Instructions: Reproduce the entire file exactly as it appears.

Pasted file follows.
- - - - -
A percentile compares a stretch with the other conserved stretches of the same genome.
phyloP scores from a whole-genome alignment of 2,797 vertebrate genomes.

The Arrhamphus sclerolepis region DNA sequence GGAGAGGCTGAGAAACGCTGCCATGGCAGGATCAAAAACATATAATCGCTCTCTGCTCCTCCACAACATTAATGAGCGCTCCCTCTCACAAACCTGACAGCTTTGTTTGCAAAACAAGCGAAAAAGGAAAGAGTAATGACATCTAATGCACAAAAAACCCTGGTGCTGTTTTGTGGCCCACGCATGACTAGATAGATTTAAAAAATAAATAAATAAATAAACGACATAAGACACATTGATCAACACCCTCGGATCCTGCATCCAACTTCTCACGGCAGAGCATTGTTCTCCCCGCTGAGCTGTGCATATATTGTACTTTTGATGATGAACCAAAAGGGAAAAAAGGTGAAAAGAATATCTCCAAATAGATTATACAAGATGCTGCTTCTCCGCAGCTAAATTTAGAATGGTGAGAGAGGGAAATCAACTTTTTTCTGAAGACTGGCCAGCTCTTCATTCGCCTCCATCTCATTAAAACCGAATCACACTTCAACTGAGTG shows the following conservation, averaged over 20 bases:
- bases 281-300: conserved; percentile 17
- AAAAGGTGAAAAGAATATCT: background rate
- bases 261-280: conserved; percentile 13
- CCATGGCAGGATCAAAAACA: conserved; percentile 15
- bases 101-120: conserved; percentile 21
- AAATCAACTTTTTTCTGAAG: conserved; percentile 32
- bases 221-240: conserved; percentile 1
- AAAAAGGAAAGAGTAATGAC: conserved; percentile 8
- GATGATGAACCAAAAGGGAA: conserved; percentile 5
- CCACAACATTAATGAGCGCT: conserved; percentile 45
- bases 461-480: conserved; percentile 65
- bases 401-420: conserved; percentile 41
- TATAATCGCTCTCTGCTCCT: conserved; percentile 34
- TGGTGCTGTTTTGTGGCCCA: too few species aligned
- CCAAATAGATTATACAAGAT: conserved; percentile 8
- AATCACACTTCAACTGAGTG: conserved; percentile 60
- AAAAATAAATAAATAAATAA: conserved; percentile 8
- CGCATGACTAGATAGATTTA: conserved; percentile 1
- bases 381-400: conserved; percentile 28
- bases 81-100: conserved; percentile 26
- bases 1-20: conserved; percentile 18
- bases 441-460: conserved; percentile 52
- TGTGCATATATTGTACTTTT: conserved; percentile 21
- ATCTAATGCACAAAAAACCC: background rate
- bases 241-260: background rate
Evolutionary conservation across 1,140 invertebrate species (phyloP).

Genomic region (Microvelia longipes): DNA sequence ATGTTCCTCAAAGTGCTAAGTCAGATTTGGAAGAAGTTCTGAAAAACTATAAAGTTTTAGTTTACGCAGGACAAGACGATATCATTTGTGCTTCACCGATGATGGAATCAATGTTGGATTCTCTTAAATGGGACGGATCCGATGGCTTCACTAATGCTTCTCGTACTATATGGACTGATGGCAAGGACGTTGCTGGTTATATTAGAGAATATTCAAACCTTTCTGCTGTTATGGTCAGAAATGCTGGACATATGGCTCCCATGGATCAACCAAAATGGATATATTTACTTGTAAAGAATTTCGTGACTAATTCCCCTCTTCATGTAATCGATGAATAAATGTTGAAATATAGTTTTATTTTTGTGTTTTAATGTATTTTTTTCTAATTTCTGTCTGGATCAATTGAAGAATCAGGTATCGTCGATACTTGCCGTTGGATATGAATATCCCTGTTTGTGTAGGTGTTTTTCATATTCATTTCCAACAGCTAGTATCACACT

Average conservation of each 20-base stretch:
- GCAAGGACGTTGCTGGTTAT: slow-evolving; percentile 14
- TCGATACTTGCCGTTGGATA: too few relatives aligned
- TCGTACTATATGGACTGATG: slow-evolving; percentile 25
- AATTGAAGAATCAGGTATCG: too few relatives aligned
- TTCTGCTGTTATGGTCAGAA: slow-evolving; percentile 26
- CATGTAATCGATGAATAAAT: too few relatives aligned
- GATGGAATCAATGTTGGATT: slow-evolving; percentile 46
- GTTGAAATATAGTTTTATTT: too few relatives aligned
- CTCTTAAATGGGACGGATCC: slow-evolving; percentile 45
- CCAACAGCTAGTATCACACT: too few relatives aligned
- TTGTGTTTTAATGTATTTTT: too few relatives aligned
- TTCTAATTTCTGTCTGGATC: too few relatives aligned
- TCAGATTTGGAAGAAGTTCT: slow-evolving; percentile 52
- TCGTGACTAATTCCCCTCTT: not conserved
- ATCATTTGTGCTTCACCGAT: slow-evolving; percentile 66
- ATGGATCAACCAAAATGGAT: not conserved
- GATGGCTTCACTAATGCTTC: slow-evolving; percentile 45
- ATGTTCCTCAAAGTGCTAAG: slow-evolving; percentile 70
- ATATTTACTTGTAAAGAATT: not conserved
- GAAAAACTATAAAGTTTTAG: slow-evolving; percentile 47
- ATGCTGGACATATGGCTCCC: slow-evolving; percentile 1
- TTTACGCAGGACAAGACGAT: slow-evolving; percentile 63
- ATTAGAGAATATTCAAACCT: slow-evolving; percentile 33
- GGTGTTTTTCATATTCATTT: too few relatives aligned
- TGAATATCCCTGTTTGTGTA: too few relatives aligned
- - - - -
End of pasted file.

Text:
A percentile compares a stretch with the other conserved stretches of the same genome.
phyloP scores from a whole-genome alignment of 2,797 vertebrate genomes.

The Arrhamphus sclerolepis region DNA sequence GGAGAGGCTGAGAAACGCTGCCATGGCAGGATCAAAAACATATAATCGCTCTCTGCTCCTCCACAACATTAATGAGCGCTCCCTCTCACAAACCTGACAGCTTTGTTTGCAAAACAAGCGAAAAAGGAAAGAGTAATGACATCTAATGCACAAAAAACCCTGGTGCTGTTTTGTGGCCCACGCATGACTAGATAGATTTAAAAAATAAATAAATAAATAAACGACATAAGACACATTGATCAACACCCTCGGATCCTGCATCCAACTTCTCACGGCAGAGCATTGTTCTCCCCGCTGAGCTGTGCATATATTGTACTTTTGATGATGAACCAAAAGGGAAAAAAGGTGAAAAGAATATCTCCAAATAGATTATACAAGATGCTGCTTCTCCGCAGCTAAATTTAGAATGGTGAGAGAGGGAAATCAACTTTTTTCTGAAGACTGGCCAGCTCTTCATTCGCCTCCATCTCATTAAAACCGAATCACACTTCAACTGAGTG shows the following conservation, averaged over 20 bases:
- bases 281-300: conserved; percentile 17
- AAAAGGTGAAAAGAATATCT: background rate
- bases 261-280: conserved; percentile 13
- CCATGGCAGGATCAAAAACA: conserved; percentile 15
- bases 101-120: conserved; percentile 21
- AAATCAACTTTTTTCTGAAG: conserved; percentile 32
- bases 221-240: conserved; percentile 1
- AAAAAGGAAAGAGTAATGAC: conserved; percentile 8
- GATGATGAACCAAAAGGGAA: conserved; percentile 5
- CCACAACATTAATGAGCGCT: conserved; percentile 45
- bases 461-480: conserved; percentile 65
- bases 401-420: conserved; percentile 41
- TATAATCGCTCTCTGCTCCT: conserved; percentile 34
- TGGTGCTGTTTTGTGGCCCA: too few species aligned
- CCAAATAGATTATACAAGAT: conserved; percentile 8
- AATCACACTTCAACTGAGTG: conserved; percentile 60
- AAAAATAAATAAATAAATAA: conserved; percentile 8
- CGCATGACTAGATAGATTTA: conserved; percentile 1
- bases 381-400: conserved; percentile 28
- bases 81-100: conserved; percentile 26
- bases 1-20: conserved; percentile 18
- bases 441-460: conserved; percentile 52
- TGTGCATATATTGTACTTTT: conserved; percentile 21
- ATCTAATGCACAAAAAACCC: background rate
- bases 241-260: background rate
Evolutionary conservation across 1,140 invertebrate species (phyloP).

Genomic region (Microvelia longipes): DNA sequence ATGTTCCTCAAAGTGCTAAGTCAGATTTGGAAGAAGTTCTGAAAAACTATAAAGTTTTAGTTTACGCAGGACAAGACGATATCATTTGTGCTTCACCGATGATGGAATCAATGTTGGATTCTCTTAAATGGGACGGATCCGATGGCTTCACTAATGCTTCTCGTACTATATGGACTGATGGCAAGGACGTTGCTGGTTATATTAGAGAATATTCAAACCTTTCTGCTGTTATGGTCAGAAATGCTGGACATATGGCTCCCATGGATCAACCAAAATGGATATATTTACTTGTAAAGAATTTCGTGACTAATTCCCCTCTTCATGTAATCGATGAATAAATGTTGAAATATAGTTTTATTTTTGTGTTTTAATGTATTTTTTTCTAATTTCTGTCTGGATCAATTGAAGAATCAGGTATCGTCGATACTTGCCGTTGGATATGAATATCCCTGTTTGTGTAGGTGTTTTTCATATTCATTTCCAACAGCTAGTATCACACT

Average conservation of each 20-base stretch:
- GCAAGGACGTTGCTGGTTAT: slow-evolving; percentile 14
- TCGATACTTGCCGTTGGATA: too few relatives aligned
- TCGTACTATATGGACTGATG: slow-evolving; percentile 25
- AATTGAAGAATCAGGTATCG: too few relatives aligned
- TTCTGCTGTTATGGTCAGAA: slow-evolving; percentile 26
- CATGTAATCGATGAATAAAT: too few relatives aligned
- GATGGAATCAATGTTGGATT: slow-evolving; percentile 46
- GTTGAAATATAGTTTTATTT: too few relatives aligned
- CTCTTAAATGGGACGGATCC: slow-evolving; percentile 45
- CCAACAGCTAGTATCACACT: too few relatives aligned
- TTGTGTTTTAATGTATTTTT: too few relatives aligned
- TTCTAATTTCTGTCTGGATC: too few relatives aligned
- TCAGATTTGGAAGAAGTTCT: slow-evolving; percentile 52
- TCGTGACTAATTCCCCTCTT: not conserved
- ATCATTTGTGCTTCACCGAT: slow-evolving; percentile 66
- ATGGATCAACCAAAATGGAT: not conserved
- GATGGCTTCACTAATGCTTC: slow-evolving; percentile 45
- ATGTTCCTCAAAGTGCTAAG: slow-evolving; percentile 70
- ATATTTACTTGTAAAGAATT: not conserved
- GAAAAACTATAAAGTTTTAG: slow-evolving; percentile 47
- ATGCTGGACATATGGCTCCC: slow-evolving; percentile 1
- TTTACGCAGGACAAGACGAT: slow-evolving; percentile 63
- ATTAGAGAATATTCAAACCT: slow-evolving; percentile 33
- GGTGTTTTTCATATTCATTT: too few relatives aligned
- TGAATATCCCTGTTTGTGTA: too few relatives aligned